Purchasing a freshly cut Christmas tree, wreaths and greenery each year is not a profligate waste of resources, but specifically helps Christmas tree growers and the Ag industry in general. Just think of cut trees as longer-term cabbages specifically planted by tree farmers to be harvested in seven years or so. After the holidays put discarded trees to good use as habitat for wildlife, or chipped, shredded and turned into compost, thus recycling their nutrients and minerals and enriching the earth.
On the other hand, choosing a live Christmas tree is becoming increasingly popular. Growing up, it was rare to see a potted or container Christmas tree decorated yet still growing, except for my best friend’s family. Their increasingly crowded backyard had a succession of spruce trees in graduated sizes planted in each previous year.
Lately, the popularity of live Christmas trees has been on the rise. The problem is that many of these trees don’t survive the holiday season or don’t fit the landscape plan if they do survive. Choose a tree appropriate for the climate, care for it correctly while it is decorated, and afterward, use it to good advantage and site it correctly when planting in the landscape.
When shopping for the tree, consider its mature height and width and plan ahead to decide where it will be planted in the landscape. Savvy gardeners and landscapers dig the hole before they ever go shopping for a tree.
When selecting a tree, choose only healthy stock and not stressed leftovers from last season. Consider good color, good branching structure and flexible limbs. Knock the plant out of the container and look for non-pot bound, non-circling root systems with fresh white feeder roots. The potting mix should be moist, and there should be no disease or insect damage evident.
Choose only from varieties that grow well in the area. While fir, spruce and pine are traditionally used for cut trees, they are not suited for all climate zones. Garden Centers often market a wide variety of cone-shaped trees as holiday options, so choose the one that’s best for the area and the specific landscape, even though it may not be a traditional choice. This is the time to be thinking “outside the box”. What about a broad leaf holly, Christmas Jewel(R) Holly PP14477 (at right) or Teddy Bear(R) Magnolia PP13049 above right?
Another possibility is a dogwood, redbud, flowering cherry, deciduous magnolia or double file viburnum to decorate? Ornaments would look terrific hanging from bare branches, and one of those might be just the accent plant the landscape needs. What about a cone-shaped rosemary or bay tree? Even a balled & burlapped selection is ok; merely place in a large tub and cover with mulch to keep evenly moist.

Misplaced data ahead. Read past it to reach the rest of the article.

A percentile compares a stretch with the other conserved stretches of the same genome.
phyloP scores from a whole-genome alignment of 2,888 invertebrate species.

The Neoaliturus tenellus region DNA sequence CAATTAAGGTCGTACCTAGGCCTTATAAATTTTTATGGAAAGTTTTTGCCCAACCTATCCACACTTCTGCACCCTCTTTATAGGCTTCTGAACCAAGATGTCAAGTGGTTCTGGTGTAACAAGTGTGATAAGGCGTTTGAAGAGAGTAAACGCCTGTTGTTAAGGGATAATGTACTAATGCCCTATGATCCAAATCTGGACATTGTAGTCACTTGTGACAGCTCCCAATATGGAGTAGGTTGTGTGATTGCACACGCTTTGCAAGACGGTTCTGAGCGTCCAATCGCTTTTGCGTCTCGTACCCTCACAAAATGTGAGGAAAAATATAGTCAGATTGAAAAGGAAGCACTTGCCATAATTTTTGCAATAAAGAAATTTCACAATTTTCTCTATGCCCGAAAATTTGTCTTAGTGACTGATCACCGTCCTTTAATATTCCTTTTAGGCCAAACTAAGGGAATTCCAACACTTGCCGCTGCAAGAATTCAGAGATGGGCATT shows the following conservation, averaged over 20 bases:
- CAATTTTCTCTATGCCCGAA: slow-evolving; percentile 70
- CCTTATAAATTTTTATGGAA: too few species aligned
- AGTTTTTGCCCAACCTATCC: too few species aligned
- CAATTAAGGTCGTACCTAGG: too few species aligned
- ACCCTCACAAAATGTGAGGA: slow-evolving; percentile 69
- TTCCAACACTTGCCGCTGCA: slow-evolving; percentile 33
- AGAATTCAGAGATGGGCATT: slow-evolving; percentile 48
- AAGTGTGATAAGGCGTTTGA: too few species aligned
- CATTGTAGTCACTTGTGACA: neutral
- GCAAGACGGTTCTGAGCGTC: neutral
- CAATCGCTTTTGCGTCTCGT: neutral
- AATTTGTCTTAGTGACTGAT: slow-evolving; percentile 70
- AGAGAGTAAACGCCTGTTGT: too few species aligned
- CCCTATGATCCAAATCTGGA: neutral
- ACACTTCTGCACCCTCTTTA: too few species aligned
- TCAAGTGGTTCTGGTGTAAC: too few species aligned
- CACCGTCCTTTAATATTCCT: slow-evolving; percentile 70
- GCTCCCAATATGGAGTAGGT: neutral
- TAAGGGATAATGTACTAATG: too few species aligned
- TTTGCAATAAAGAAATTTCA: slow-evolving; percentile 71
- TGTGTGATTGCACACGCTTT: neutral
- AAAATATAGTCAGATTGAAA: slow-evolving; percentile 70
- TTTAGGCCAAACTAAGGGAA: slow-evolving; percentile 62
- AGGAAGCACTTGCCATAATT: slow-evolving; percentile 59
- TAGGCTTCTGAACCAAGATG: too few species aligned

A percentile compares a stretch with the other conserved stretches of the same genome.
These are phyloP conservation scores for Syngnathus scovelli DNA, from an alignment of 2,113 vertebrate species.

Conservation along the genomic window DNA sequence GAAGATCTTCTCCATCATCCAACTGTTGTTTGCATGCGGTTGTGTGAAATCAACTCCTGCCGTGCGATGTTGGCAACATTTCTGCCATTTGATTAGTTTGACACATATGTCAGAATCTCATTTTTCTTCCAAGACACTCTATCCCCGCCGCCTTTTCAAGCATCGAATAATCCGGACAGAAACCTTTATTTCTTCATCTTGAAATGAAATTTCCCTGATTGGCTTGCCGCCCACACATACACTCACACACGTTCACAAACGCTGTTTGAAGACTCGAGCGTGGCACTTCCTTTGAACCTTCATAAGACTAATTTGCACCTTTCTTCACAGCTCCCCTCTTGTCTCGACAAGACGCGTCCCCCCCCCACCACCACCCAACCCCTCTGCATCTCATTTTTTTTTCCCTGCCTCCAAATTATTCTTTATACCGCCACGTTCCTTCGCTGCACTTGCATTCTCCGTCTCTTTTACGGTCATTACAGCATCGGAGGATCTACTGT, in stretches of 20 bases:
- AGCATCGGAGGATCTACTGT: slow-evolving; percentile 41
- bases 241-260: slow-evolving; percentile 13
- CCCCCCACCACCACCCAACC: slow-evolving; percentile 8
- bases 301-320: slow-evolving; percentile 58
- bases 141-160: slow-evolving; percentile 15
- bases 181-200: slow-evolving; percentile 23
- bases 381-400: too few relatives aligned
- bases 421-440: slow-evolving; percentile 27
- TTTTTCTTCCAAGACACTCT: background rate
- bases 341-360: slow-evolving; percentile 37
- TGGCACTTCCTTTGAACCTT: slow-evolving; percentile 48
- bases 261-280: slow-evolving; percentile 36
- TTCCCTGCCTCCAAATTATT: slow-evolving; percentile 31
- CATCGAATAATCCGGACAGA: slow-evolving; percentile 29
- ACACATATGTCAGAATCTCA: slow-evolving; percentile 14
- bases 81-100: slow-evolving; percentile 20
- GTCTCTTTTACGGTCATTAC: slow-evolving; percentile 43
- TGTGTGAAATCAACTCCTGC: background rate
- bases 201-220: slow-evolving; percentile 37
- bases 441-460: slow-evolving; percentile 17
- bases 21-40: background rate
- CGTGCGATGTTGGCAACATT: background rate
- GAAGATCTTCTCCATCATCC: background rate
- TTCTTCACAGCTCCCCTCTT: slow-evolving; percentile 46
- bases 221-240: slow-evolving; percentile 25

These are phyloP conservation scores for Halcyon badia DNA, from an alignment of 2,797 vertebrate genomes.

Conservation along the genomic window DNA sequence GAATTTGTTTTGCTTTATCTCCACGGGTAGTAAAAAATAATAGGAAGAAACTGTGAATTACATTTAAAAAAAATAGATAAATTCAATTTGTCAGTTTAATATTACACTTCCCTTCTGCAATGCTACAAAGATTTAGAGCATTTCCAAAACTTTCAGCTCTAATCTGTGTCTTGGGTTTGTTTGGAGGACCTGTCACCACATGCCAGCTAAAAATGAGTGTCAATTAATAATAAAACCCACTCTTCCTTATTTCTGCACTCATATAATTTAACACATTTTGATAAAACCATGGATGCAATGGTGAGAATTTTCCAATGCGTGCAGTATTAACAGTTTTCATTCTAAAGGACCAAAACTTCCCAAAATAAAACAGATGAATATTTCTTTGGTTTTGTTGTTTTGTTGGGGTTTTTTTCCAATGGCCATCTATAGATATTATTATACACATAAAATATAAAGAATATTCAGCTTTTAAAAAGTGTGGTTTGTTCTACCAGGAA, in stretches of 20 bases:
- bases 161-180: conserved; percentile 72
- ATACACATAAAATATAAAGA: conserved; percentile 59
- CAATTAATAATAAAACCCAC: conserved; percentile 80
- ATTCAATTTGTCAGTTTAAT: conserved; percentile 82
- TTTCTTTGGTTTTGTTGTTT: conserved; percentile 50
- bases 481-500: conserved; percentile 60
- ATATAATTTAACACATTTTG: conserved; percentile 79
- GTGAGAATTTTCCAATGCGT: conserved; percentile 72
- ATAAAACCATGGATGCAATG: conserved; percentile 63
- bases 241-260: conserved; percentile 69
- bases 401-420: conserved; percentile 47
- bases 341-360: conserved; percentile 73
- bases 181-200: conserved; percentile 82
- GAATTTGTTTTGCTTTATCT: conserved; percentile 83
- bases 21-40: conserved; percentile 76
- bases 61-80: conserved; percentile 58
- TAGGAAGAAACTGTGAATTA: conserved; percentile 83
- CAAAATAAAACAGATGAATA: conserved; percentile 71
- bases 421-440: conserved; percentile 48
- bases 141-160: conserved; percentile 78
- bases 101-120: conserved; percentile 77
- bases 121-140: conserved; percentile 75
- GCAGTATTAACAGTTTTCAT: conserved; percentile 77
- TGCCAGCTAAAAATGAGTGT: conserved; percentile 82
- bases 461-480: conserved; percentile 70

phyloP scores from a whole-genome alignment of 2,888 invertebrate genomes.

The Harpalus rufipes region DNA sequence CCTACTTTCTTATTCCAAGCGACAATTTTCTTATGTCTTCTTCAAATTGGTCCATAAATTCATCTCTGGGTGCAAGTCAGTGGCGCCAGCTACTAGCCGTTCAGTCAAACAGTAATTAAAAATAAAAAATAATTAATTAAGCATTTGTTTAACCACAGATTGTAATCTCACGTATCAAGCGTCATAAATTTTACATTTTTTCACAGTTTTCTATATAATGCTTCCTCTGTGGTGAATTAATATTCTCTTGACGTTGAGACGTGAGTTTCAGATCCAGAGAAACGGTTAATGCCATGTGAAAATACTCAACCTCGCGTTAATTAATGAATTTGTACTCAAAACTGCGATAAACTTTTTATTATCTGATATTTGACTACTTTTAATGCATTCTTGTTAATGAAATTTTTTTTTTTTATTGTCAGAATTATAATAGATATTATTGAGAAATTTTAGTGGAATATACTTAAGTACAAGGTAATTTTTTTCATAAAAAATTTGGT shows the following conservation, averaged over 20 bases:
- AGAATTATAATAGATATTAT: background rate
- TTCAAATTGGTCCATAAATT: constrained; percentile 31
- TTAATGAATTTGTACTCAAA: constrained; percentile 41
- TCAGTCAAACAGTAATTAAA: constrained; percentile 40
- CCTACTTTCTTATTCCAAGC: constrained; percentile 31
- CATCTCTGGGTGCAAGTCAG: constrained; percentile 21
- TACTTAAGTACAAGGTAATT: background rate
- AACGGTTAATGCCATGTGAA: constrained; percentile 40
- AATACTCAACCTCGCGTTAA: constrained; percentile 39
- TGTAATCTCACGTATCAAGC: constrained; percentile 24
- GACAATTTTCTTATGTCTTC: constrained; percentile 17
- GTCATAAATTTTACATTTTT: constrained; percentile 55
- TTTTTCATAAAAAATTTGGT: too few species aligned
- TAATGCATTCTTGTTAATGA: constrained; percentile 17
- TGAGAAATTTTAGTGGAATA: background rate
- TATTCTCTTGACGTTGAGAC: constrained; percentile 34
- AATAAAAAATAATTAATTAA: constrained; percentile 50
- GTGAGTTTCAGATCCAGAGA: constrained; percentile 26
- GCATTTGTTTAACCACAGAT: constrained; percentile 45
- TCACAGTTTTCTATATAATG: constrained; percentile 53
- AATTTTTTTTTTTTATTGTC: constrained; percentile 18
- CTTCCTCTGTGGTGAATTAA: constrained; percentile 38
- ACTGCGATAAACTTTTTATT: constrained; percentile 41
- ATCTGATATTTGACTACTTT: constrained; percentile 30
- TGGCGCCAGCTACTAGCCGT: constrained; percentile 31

Don’t fail to include the Tropicals section in your search for a living Christmas tree. The Norfolk Island Pine is “nearly traditional,” and one year I didn’t even shop but decorated our oversize Monstera deliciosa with a choice selection of my Mom’s vintage ornaments. It’s the season!
If a hardy tree is selected, don’t bring it inside right away, but keep it outside in a protected area until a few days before Christmas. Keep the soil moist but not wet and sheltered from winds and full sun. Acclimate the tree to warmer temperatures by moving it onto a covered porch or garage over a period of three to four days.
For needle-leaf or broad-leaf evergreens, decrease transpiration from the leaf surfaces and retain valuable moisture within the tree by spraying with an anti-desiccant/anti-wilt product. A couple of brand names are Wilt Pruf or Cloud Cover.
A living tree that soon will be returned to winter temperatures outside cannot be brought indoors for weeks on end without consequences. Warm rooms with low humidity can cause drying out or dormant buds to break and grow in a “false spring,” only to die when moved back outside. Avoid bringing the tree indoors too early, since the less time spent in hot, dry indoor temperatures the better, and certainly no more than a week. Avoid placing near heat vents, forced air, radiators, stoves, but do consider a window where it will get some sunlight. Keep soil moist.
After Christmas move the tree back outdoors to that protected area so it can readjust for a week or so. When there’s a break in the weather, follow recommended planting procdures, with a wide, shallow planting hole about twice as wide as the root ball, but not deeper. Plant slightly higher than the surrounding soil because it will soon settle, backfill with the native soil and mulch the tree to retain moisture. Newly planted trees need even moisture, so water throughout winter and spring. The new addition will contribute holiday memories as it adds beauty to the landscape.